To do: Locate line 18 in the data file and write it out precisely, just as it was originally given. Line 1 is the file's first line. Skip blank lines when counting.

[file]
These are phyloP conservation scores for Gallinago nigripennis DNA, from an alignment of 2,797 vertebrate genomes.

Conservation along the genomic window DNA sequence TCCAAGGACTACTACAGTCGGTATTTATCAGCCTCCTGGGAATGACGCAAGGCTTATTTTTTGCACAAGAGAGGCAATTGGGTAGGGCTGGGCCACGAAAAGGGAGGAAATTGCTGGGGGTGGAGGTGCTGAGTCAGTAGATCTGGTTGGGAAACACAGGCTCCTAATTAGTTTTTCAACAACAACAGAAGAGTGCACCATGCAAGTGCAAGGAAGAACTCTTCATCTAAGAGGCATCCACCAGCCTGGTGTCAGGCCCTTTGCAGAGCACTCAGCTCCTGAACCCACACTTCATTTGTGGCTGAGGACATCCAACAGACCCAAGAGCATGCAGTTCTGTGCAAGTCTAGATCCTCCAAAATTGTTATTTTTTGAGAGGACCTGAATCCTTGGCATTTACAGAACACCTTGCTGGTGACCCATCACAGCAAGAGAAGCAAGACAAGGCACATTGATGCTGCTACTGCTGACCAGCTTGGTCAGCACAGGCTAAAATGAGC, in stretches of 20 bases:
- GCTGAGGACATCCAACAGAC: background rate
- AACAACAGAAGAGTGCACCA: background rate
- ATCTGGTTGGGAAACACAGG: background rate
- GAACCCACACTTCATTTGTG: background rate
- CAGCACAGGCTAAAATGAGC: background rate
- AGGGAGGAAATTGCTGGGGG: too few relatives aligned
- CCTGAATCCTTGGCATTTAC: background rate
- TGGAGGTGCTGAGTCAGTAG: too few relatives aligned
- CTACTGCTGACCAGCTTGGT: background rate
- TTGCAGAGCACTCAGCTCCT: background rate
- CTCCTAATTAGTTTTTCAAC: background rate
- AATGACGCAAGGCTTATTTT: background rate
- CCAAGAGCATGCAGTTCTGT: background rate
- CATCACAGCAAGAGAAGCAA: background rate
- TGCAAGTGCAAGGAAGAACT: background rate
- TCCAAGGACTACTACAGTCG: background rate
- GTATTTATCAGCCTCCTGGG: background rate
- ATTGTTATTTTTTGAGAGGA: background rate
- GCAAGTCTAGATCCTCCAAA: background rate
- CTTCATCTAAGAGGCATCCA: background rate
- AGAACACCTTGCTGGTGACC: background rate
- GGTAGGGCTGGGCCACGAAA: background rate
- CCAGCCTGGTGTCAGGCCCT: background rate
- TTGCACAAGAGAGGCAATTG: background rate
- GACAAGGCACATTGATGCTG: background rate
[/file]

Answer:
- TCCAAGGACTACTACAGTCG: background rate